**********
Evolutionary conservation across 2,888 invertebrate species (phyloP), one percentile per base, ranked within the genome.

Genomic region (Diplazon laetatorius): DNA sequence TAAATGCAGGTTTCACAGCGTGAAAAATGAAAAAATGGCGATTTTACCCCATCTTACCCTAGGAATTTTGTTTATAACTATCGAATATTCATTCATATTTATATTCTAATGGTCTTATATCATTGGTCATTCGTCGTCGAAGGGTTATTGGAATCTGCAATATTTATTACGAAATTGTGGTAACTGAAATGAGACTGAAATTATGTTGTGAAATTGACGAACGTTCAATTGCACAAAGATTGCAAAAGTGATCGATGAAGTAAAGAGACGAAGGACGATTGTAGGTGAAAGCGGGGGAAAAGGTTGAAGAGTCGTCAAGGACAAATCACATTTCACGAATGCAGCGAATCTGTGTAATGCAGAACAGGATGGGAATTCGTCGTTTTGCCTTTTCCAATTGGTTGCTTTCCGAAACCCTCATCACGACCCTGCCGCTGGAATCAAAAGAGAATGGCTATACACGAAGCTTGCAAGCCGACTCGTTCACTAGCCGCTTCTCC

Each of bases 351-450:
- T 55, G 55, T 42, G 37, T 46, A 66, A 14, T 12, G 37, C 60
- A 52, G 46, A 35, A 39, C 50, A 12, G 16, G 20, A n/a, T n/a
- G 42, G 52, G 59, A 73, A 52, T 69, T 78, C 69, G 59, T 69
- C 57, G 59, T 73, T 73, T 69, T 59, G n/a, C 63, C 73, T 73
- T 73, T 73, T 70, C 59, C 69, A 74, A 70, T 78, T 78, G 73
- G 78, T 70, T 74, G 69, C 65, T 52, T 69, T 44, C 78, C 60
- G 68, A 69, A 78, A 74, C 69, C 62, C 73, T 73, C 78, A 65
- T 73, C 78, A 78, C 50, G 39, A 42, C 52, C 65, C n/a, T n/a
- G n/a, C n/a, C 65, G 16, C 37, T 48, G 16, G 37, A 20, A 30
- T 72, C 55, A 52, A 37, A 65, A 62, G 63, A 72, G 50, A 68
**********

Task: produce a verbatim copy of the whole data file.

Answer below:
Evolutionary conservation across 2,888 invertebrate species (phyloP), one percentile per base, ranked within the genome.

Genomic region (Diplazon laetatorius): DNA sequence TAAATGCAGGTTTCACAGCGTGAAAAATGAAAAAATGGCGATTTTACCCCATCTTACCCTAGGAATTTTGTTTATAACTATCGAATATTCATTCATATTTATATTCTAATGGTCTTATATCATTGGTCATTCGTCGTCGAAGGGTTATTGGAATCTGCAATATTTATTACGAAATTGTGGTAACTGAAATGAGACTGAAATTATGTTGTGAAATTGACGAACGTTCAATTGCACAAAGATTGCAAAAGTGATCGATGAAGTAAAGAGACGAAGGACGATTGTAGGTGAAAGCGGGGGAAAAGGTTGAAGAGTCGTCAAGGACAAATCACATTTCACGAATGCAGCGAATCTGTGTAATGCAGAACAGGATGGGAATTCGTCGTTTTGCCTTTTCCAATTGGTTGCTTTCCGAAACCCTCATCACGACCCTGCCGCTGGAATCAAAAGAGAATGGCTATACACGAAGCTTGCAAGCCGACTCGTTCACTAGCCGCTTCTCC

Each of bases 351-450:
- T 55, G 55, T 42, G 37, T 46, A 66, A 14, T 12, G 37, C 60
- A 52, G 46, A 35, A 39, C 50, A 12, G 16, G 20, A n/a, T n/a
- G 42, G 52, G 59, A 73, A 52, T 69, T 78, C 69, G 59, T 69
- C 57, G 59, T 73, T 73, T 69, T 59, G n/a, C 63, C 73, T 73
- T 73, T 73, T 70, C 59, C 69, A 74, A 70, T 78, T 78, G 73
- G 78, T 70, T 74, G 69, C 65, T 52, T 69, T 44, C 78, C 60
- G 68, A 69, A 78, A 74, C 69, C 62, C 73, T 73, C 78, A 65
- T 73, C 78, A 78, C 50, G 39, A 42, C 52, C 65, C n/a, T n/a
- G n/a, C n/a, C 65, G 16, C 37, T 48, G 16, G 37, A 20, A 30
- T 72, C 55, A 52, A 37, A 65, A 62, G 63, A 72, G 50, A 68